Popular culture, which is all about eyeballs and asses in seats, is more reliable than any survey to determine who we are at this moment. A glimpse at a shard of popular culture from the past is a snapshot of who we were at that moment. Sometimes, the disparity isn't pretty.
I was flipping through the channels at 4 a.m. yesterday, putting off getting to work, when I saw a very young Humphrey Bogart on Turner Classics. Had to stop.
The movie was KING OF THE UNDERWORLD, 1939. Bogart was a bank robber, natch, smooth and deadly, his grin like a poisonous flower beaming across the decades. He and his crew drive into a small town in Anyplace, USA, stroll into the Sheriff's office, where the man with the badge is blathering with his sidekick about maybe they should put up a speed trap of something, bring a little revenue into God's country. Next thing you know, Bogart's gang show their pistols, take the sheriff's keys and free their gang buddies from the jail. As Bogart and his men stroll out the door, the sheriff pushes a secret button on the floor, starting a siren blaring in this sleepy town.
What happens next knocked me out.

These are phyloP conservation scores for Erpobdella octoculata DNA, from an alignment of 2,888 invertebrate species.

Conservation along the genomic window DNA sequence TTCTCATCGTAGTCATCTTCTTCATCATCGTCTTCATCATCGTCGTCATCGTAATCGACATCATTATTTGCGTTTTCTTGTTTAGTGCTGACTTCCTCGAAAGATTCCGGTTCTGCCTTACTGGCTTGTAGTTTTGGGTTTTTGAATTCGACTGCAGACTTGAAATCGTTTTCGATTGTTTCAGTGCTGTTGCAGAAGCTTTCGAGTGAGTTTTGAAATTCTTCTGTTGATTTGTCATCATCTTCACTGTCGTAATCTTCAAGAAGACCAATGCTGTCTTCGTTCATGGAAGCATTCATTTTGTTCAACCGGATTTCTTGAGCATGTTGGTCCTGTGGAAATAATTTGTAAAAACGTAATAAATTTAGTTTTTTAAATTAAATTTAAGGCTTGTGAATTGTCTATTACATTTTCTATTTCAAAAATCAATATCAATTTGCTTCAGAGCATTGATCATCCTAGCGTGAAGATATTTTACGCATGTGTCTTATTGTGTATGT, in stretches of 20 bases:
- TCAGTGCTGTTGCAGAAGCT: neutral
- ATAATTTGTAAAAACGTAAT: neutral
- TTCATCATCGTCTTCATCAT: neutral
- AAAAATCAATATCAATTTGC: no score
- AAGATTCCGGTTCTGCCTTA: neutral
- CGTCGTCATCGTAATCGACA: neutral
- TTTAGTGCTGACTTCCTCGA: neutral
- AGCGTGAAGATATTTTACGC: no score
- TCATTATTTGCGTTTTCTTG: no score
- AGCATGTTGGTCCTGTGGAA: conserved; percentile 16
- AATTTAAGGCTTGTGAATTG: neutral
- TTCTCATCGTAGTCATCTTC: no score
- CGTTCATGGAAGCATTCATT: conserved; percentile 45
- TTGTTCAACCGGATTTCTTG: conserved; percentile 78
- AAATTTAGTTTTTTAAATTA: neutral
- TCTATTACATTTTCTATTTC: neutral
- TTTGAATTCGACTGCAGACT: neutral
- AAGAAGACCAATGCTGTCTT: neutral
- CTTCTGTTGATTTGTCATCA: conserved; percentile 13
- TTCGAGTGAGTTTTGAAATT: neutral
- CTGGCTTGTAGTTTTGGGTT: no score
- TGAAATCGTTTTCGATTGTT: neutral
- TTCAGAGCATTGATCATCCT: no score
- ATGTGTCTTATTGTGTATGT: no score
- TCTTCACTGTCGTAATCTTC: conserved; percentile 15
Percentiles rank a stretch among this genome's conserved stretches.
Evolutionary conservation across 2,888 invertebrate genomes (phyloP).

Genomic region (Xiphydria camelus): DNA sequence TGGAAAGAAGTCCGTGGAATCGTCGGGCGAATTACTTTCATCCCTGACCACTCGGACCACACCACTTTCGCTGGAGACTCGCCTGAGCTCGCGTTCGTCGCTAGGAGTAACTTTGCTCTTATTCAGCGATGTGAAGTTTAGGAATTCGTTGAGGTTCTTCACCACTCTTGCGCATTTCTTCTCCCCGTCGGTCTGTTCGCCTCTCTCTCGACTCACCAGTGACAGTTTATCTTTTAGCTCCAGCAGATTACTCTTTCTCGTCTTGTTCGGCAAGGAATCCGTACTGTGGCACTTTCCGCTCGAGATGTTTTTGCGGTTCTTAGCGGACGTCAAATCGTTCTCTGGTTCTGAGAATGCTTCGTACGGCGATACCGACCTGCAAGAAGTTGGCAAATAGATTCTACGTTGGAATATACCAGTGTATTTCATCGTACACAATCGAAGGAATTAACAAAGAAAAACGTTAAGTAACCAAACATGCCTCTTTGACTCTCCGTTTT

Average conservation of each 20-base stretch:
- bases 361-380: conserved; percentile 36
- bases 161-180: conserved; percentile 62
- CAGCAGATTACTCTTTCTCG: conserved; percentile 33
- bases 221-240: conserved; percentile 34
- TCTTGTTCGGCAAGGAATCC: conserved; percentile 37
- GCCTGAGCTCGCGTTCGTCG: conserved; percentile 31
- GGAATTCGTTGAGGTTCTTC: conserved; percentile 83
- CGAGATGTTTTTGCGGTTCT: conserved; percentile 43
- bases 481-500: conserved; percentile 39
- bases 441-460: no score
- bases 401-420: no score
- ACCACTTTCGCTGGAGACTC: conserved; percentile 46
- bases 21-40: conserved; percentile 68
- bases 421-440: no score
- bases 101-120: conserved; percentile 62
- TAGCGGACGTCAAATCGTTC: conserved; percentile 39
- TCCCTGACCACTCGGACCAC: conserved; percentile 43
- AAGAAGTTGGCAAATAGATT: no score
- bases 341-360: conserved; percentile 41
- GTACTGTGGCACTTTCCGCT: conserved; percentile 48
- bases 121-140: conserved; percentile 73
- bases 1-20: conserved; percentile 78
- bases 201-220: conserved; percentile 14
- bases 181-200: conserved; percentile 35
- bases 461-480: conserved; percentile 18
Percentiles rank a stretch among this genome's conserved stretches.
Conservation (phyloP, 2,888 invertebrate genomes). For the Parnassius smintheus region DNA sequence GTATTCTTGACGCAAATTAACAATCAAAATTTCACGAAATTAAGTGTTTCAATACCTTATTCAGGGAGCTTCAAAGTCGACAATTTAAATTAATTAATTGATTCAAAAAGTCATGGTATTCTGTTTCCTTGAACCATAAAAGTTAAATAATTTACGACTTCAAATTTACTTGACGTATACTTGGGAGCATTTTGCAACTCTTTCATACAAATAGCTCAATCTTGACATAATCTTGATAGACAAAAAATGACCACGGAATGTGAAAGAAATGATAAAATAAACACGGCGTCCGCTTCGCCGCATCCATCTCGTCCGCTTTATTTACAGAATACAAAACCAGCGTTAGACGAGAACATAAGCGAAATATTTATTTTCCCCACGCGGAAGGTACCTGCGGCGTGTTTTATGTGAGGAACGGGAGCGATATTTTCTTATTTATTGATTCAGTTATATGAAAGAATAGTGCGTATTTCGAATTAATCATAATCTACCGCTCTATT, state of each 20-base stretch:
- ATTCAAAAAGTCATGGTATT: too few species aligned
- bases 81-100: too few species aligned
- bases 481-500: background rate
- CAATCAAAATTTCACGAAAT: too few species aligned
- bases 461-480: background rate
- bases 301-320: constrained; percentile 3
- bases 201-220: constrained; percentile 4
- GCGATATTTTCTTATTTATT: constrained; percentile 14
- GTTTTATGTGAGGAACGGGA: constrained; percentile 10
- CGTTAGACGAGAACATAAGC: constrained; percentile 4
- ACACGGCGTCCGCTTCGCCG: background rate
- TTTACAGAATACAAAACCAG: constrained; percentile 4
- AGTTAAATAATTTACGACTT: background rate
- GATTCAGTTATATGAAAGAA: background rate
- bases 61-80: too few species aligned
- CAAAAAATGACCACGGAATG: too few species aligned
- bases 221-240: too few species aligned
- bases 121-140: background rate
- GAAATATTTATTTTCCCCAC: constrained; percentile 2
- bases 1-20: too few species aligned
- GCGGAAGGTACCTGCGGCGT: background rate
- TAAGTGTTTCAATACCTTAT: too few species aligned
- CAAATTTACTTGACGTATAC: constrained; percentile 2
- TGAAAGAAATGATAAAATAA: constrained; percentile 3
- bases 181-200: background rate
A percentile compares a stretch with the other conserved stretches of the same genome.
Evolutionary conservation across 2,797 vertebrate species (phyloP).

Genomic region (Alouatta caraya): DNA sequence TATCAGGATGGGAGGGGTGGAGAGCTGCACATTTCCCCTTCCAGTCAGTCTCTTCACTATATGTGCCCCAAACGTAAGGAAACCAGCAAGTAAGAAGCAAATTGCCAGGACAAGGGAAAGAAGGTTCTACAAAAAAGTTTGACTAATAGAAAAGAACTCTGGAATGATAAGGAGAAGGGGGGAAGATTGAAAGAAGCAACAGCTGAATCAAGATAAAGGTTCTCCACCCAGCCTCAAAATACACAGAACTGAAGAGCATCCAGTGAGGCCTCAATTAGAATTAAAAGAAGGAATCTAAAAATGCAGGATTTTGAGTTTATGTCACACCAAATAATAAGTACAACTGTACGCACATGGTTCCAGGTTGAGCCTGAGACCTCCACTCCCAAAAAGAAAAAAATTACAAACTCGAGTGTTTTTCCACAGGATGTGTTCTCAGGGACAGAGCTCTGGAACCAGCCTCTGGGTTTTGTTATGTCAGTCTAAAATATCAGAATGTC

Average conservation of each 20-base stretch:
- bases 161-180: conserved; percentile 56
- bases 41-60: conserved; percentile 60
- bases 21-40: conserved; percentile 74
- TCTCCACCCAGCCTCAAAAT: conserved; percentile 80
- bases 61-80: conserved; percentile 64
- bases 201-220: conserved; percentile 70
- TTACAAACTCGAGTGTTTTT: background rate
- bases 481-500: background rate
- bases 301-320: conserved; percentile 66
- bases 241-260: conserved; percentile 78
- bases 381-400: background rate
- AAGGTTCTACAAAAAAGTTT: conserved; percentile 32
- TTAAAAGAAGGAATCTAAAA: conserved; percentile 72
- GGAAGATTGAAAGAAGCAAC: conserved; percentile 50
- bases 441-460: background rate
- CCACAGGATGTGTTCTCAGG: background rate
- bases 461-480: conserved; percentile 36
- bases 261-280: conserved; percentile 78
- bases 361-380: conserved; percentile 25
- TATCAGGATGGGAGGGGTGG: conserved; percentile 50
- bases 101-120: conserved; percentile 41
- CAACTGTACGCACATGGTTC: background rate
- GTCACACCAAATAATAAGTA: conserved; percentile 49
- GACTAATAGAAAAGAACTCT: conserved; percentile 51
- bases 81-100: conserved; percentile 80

As the townspeople hear the siren, they rush TOWARDS the sheriff's office. They don't flee. They don't duck and cover. They don't wait for some alphabet agency to come and handle the problem, string out the yellow crime scene tape, maybe distribute bundt cakes and counseling afterwards. No, the call goes out that there's trouble. One of the townspeople, who is Mr. Average Joe, calls out, "Get yer guns!" and the crowd scatters to homes and storefront where they get their guns and start blasting away at Bogart and his men as they flee. Bogart gets nicked in the arm, which sets off a chain of events which, by the end of the movie, leaves the bad guys dead or on their way to prison.
It made me realize how different we are now. King of the Underworld was a B-movie when it was made, a quickie ground out in two months. No one thought it was art or social commentary or anything but 90 minutes of excitement and diversion, but there was something in that man shouting "Get yer guns!" that must have seemed natural at the time it was made. An instinctive response to evil. Collective action by free people. If it wasn't a commonplace reaction at the time, it at least seemed like something the best of us should do.
Today a screwhead goes nuts, murders innocents and the response is let's make it harder for people to defend themselves. Homeland Security comes out with the recommendation that when faced with an armed gunman, we should run, hide or throw something at him. Evidently that something not including .357 hollow points. The message is, "stay calm, you poor, dumb bastards, the authorities will be on their way shortly to carry away the dead and parade the victim's families to the cameras until there's no more political gain or TV ratings to be squeezed out of their grief.
We are not the people we used to be.